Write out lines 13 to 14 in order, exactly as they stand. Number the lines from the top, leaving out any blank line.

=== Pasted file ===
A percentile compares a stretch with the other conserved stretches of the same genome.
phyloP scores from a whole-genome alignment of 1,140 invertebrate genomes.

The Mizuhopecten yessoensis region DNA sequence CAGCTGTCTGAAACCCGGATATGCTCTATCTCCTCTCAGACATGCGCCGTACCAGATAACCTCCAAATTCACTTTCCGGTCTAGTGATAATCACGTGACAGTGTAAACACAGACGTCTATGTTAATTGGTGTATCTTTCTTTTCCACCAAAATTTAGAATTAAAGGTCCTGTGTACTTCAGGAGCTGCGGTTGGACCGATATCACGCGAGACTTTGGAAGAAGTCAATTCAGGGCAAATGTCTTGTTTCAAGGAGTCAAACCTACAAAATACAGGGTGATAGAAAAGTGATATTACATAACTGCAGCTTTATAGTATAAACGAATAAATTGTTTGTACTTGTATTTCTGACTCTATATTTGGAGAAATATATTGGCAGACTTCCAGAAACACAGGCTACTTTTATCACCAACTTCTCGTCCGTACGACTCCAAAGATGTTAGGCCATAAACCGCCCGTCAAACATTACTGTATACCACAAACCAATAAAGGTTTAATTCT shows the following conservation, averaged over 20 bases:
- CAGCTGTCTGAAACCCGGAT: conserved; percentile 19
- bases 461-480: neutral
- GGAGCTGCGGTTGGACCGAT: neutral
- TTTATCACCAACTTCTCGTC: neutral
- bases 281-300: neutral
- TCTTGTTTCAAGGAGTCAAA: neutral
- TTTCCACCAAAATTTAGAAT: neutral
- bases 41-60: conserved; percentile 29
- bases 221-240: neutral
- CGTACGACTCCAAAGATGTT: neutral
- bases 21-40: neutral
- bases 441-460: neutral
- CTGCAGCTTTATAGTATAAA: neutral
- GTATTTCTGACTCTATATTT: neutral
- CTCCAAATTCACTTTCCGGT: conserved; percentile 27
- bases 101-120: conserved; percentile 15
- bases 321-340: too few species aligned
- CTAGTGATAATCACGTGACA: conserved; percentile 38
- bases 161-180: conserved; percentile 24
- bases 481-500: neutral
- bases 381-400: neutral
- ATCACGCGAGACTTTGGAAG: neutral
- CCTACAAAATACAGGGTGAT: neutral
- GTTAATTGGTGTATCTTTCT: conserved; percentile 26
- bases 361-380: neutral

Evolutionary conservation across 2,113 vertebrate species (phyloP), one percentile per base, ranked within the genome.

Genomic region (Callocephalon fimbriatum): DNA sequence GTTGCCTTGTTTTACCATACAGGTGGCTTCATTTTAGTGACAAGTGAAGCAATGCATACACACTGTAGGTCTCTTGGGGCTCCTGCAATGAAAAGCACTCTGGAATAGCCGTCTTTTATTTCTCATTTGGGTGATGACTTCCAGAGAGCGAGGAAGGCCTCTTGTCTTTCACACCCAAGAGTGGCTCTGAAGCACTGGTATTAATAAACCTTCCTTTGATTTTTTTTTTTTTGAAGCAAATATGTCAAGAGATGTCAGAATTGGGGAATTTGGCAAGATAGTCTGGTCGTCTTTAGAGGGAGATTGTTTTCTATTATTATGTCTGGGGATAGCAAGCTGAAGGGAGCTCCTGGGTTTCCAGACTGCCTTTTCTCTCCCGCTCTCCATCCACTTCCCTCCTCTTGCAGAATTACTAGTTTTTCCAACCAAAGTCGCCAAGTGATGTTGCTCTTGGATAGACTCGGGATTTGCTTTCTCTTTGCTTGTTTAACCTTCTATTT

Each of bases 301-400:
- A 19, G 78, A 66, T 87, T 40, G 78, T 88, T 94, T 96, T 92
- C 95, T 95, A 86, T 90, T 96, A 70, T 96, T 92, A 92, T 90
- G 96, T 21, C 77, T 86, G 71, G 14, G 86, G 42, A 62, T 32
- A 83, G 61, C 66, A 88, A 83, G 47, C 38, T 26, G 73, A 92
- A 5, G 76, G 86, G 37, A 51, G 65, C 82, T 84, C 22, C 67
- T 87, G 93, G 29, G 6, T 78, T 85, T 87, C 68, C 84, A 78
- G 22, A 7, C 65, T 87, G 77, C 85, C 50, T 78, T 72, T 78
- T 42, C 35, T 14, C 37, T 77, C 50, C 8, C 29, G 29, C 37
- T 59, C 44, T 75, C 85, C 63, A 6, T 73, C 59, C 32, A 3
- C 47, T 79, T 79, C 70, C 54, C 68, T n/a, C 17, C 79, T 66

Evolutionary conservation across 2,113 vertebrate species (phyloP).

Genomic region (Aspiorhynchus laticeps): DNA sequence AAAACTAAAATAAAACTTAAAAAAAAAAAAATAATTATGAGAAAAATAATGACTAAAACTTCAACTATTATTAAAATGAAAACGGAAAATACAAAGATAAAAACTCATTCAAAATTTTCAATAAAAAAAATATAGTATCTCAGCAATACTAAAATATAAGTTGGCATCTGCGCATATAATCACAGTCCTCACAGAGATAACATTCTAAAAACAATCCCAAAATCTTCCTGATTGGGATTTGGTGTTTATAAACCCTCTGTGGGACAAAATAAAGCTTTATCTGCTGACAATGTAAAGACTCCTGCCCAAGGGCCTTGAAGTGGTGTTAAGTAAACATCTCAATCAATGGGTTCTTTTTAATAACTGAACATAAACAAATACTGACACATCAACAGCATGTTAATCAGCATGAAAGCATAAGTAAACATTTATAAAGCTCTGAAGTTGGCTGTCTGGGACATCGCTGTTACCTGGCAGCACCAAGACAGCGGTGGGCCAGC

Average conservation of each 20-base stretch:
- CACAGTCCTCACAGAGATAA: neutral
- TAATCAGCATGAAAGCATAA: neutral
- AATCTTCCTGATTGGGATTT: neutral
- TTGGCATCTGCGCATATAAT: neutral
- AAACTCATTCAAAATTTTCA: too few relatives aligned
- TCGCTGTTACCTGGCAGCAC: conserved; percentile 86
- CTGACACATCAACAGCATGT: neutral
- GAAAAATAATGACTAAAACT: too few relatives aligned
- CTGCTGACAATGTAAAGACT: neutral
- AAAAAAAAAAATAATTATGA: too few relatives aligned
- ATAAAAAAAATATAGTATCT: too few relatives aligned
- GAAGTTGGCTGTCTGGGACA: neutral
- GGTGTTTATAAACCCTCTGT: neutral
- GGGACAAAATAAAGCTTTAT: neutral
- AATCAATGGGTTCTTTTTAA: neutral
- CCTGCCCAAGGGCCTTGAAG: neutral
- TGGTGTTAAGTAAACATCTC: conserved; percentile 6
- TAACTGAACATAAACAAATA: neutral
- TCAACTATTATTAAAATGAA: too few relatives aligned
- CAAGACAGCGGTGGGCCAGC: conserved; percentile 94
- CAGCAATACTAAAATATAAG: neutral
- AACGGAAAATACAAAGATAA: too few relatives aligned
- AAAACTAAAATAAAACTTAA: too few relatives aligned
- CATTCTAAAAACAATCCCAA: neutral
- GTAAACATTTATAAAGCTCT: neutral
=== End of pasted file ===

- CGTACGACTCCAAAGATGTT: neutral
- bases 21-40: neutral